After the great collapse of the core corporation where millions of electrons were employees, conditions in the once envied Micro-Estates deteriorated. Electrons from all around were forced to move into the estates when their suburban lifestyle became untenable. Overcrowding began to run rampant, and the electrons degenerated into survival mode. Each electron was forced to hold the little ground he or she had left at any cost; forgotten were the days where electrons were bound by society to stay the customary distance away from one another.
In the story this last piece of ground that an electron has is its micro-estate. In reality, the analog to these are called microstates; and no two electrons, or any other fermion for that matter, can occupy the same state. A microstate is single discrete environment an electron can exist in, defined by several quantum mechanical properties (quantum numbers), and is a unique realization of an energy that a single electron can have. This fundamental property of electrons leads to an outward pressure that stops the star from collapsing further due to its own gravity. Under these conditions the force of repulsion that two electrons would normally experience (like charges repel!)and the thermal properties that usually determine pressure, are negligible compared to this degeneracy condition.
The maximum mass of a white dwarf is about 1.4 times that of our sun, and is called the Chandrasekhar Limit. Beyond this mass, electron degeneracy pressure would not be able to prevent the star from collapsing to a smaller size. So if the star could somehow acquire even more mass than 1.4 solar masses, we could get further fireworks. Thus, an isolated white dwarf may continue to just placidly burn like a dying ember, but what will happen if, like a majority of stars in our galaxy, it is part of a binary star system? Now, the possibility exists of an interaction between the white dwarf and its companion star which orbit each other in a stable gravitationally bound configuration (like the earth and the sun). In some situations a white dwarf will be close enough to its companion star that matter will transfer from the companion onto the white dwarf star in a process called accretion. As the white dwarf star accretes more material from the companion its radius will shrink and its mass will grow. This is where the Chandrasekhar limit comes into play, since it sets the maximum mass a white dwarf can have.
However, unlike the core of a massive star, which can have a variety of sizes and hence a range of different explosions,a white dwarf will ignite as its mass approaches the Chandrasekhar limit, which is almost the same for all these objects. The once dying star will begin to undergo fusion again, but this time the star cannot expand because it is bound as tightly as possible, and this newly kindled fusion creates more energy than that which holds the star together gravitationally. All of this leads to the violent explosion of the star in an event we humans have named a type Ia supernova! (This author must admit though that the exact conditions for this spark that ignites the event is poorly understood, but a quite active and thriving field of study in astrophysics.)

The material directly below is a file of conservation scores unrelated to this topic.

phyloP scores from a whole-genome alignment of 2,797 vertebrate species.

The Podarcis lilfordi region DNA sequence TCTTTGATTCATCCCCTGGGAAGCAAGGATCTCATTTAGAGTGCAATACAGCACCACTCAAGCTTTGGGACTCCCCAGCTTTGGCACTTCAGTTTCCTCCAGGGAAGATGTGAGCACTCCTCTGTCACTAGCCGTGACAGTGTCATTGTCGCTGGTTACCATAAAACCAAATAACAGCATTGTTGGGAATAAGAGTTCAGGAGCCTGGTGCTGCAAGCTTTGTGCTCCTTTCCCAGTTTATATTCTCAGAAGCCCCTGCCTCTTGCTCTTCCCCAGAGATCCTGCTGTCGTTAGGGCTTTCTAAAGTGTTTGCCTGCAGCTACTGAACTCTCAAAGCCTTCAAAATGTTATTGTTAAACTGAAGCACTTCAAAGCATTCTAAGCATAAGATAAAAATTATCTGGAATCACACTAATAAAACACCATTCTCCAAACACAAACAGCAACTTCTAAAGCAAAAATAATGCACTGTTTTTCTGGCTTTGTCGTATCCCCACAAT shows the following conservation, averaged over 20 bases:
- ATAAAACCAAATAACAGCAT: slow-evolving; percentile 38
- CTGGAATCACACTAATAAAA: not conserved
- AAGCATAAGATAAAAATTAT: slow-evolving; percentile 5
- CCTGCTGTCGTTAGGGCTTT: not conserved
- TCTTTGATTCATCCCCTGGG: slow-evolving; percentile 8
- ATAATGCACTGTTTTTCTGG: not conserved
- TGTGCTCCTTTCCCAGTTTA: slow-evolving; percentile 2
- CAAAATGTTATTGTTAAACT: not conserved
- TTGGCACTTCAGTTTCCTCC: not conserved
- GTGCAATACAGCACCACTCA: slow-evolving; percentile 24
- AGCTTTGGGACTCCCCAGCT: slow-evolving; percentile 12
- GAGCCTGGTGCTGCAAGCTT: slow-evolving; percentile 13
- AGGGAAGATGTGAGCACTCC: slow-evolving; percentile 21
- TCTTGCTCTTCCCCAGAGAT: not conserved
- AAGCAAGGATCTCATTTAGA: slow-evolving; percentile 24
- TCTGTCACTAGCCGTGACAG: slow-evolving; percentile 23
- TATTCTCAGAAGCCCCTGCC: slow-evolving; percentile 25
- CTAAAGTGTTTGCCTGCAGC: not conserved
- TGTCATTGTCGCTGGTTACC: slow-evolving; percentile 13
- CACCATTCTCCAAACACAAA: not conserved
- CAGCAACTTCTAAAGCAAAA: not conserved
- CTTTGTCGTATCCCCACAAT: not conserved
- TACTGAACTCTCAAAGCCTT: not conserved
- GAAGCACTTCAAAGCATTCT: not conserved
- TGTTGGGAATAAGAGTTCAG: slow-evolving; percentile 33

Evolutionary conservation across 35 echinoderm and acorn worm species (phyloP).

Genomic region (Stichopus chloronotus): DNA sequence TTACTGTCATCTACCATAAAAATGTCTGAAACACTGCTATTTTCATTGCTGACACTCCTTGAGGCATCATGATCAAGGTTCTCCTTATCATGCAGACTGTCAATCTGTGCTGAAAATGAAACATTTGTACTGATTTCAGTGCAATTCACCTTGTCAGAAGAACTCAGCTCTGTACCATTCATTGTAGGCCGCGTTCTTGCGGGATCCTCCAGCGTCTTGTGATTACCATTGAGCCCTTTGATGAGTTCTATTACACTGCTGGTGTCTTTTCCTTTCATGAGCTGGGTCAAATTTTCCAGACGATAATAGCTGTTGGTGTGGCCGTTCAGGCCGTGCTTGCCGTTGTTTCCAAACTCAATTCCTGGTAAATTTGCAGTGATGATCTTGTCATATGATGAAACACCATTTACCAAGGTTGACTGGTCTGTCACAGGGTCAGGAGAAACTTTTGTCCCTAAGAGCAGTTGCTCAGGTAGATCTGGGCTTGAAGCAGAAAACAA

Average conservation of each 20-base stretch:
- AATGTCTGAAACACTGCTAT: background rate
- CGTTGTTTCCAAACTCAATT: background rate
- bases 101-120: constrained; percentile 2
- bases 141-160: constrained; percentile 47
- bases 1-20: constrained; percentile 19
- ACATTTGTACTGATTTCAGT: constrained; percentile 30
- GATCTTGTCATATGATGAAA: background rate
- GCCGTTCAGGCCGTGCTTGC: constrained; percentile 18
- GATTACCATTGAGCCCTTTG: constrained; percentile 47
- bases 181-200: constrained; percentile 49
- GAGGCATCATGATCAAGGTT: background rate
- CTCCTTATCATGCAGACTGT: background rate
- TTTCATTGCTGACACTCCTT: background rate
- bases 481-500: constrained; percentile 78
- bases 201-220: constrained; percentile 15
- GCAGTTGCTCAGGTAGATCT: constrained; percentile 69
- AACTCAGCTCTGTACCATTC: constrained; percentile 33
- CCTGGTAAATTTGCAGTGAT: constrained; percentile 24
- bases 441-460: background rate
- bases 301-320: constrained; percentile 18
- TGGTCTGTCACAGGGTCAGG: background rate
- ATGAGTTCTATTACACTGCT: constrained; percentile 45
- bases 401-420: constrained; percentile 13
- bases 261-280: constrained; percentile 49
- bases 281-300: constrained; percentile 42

While the consensus view in astrophysics today is that Type Ia supernovae result from a thermonuclear detonation of a Carbon/Oxygen composite white dwarf star that accreted mass from a companion, identifying the exact candidate for the companion star remains a point of contention. The two leading choices for this companion star are either an evolved main sequence star (single degenerate model), or a second white dwarf star that coalesces with the previously mentioned Carbon/Oxygen white dwarf star (double degenerate model).
Current evidence suggests that the double degenerate picture is the most likely mechanism for Type Ia supernovae; however this does not rule out the possibility that Ia supernovae can explode with the mechanism explained in the single degenerate model (at least some of the time anyway).
Cartoon of a Single Degenerate System
Image Credit: STFC/David Hardy
Cartoon of a Merging Doubly Degenerate System
Image Credit: NASA/Tod Strohmayer (GSFC)/Dana Berry (Chandra X-Ray Observatory)